Yet, I am constantly amazed at the number of marketers who just don’t get it. They invest big dollars and a lot of time and effort into campaigns that they think are relevant for their target audience. But too many times they don’t let the audience have a say in terms of the kind of content that they wish to receive, the desired media such as email, text message or direct mail, or the frequency of the communications.

I am a preferences fanatic. I like the ability to tell a company my preferred communication channel, my specific areas of interest and even how often I want to receive their messages. Companies who bombard me with messages that are not relevant to my interests or who insist on calling me when I prefer email will soon fall out of my favor.

Take my bank, for instance. I am a homeowner, so I might be interested to find out when interest rates drop or if there are new options for refinancing. But I am not interested in offers for new credit cards. And, I prefer email over phone calls or postcards. Considering the sheer volume of emails that I receive each day, about once or twice a month is all I that I would care to hear from my bank.

So, how can a company honor my preferences?

The simplest and most effective way is to offer an online preference center that makes it easy for me to express my detailed opt-in and opt-out preferences based on product or contact channel. The preference center provides the organization with a centralized, single view of my preferences.

My bank could remind me in my regular monthly statements to update my preferences in their online preference center. That way, when I do take advantage of a refinance offer, I could “opt-out” of that content and “opt-in” to hear about their other services that might be of interest. And if I change my mind and decide that I do want direct mail instead of email, I’d have that option, too.

Show me your preference center and you may win my business and loyalty!
MyPreferences Preference Center



About the Author: 
Scott Frey is the CEO of PossibleNOW and CompliancePoint. Scott leads the strategic mission to maintain its leadership position in global direct marketing compliance by closely monitoring changes in consumer privacy legislation, industry trends, and delivering innovative products and services to meet client’s needs.
 Follow me on Twitter: @ScottFreyPN | Connect on LinkedIn: Scott Frey 

A Critical Path For Marketing Relevance

A few months ago, my wife was shopping online for a gourmet food item as a housewarming gift. She entered her email address as part of the order process so that she would receive a confirmation that the gift had shipped.


The next week, my wife received an email from this store about their specialty cheeses. She was intrigued, but had no interest. The next week the store sent an email about cooking sauces. She continued to receive one or two emails a week from this shop even though she made no further purchases. After a couple of months, she tired of the constant barrage of these emails and clicked on the unsubscribe link and opted out.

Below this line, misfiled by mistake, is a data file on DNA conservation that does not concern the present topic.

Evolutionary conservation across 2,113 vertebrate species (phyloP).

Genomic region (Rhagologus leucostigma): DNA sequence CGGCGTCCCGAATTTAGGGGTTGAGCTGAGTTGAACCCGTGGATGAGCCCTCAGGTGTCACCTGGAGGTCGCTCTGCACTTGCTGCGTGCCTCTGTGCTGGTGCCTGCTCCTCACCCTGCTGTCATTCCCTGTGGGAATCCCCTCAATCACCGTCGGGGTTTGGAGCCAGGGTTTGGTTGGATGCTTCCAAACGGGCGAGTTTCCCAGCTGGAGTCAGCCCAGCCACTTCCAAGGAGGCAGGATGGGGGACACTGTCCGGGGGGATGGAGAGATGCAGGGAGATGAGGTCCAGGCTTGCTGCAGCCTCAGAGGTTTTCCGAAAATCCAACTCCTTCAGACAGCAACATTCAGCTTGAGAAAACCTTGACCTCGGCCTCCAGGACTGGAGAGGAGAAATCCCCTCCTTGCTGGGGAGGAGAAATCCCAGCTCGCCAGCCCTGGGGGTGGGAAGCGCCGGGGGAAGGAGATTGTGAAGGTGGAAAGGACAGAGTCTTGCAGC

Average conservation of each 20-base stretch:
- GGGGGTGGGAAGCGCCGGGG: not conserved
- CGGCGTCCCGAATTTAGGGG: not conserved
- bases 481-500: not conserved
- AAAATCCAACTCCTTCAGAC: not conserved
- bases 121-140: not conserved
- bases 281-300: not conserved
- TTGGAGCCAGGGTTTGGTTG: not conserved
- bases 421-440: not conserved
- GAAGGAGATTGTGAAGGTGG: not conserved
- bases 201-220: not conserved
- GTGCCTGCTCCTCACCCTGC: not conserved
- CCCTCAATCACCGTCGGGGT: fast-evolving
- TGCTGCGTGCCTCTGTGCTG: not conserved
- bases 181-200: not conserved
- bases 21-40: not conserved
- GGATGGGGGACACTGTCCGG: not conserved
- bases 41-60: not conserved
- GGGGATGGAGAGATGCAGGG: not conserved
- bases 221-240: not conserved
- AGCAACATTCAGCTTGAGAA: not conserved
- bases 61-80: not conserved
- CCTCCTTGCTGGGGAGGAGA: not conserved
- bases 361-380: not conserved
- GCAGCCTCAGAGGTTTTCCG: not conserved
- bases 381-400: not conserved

Where did this store go wrong?

At no point did the store’s web site or email offer my wife any preferences. She really had no interest in the food items as we can purchase most of these locally, but the store’s specialty cookware was appealing. A continuous stream of emails that were not relevant to her interests showed lack of personalization.

But the fact that the unsubscribe mechanism in the email offered no other options meant that this store lost a potential customer who was interested in one of its product lines. The content in the emails was simply not relevant and resulted in an opt-out which is a channel closing act.

How could this situation been salvaged?

An online preference center could have made the marketing content more relevant to my wife’s interest (as well as their other customers). Instead of the universal, all-or-nothing opt-out, the preference center could have offered options for opting in to certain content, perhaps organized by product line. The preference center could have asked how frequently she wished to receive communication from the store. A persistent preference center would have allowed my wife to later change her choices and perhaps opt-in to other content.

Establishing a persistent online preference center is a critical path for any marketer — and for channels beyond email. By making the message relevant to the recipient, the store could have personalized its communications to the taste of the recipient, building loyalty and helping to extend the customer relationship.

Personalizing the message is a critical path element for marketing success.



Click to view a video about MyPreferences
  



About the Author: 
Scott Frey is the CEO of PossibleNOW and CompliancePoint. Scott leads the strategic mission to maintain its leadership position in global direct marketing compliance by closely monitoring changes in consumer privacy legislation, industry trends, and delivering innovative products and services to meet client’s needs.
 Follow me on Twitter: @ScottFreyPN | Connect on LinkedIn: Scott Frey 

How Opt-down Improves Your Marketing Relevancy


No, that’s not a typo. It does say “opt-down” which is quite different than “opt-out.”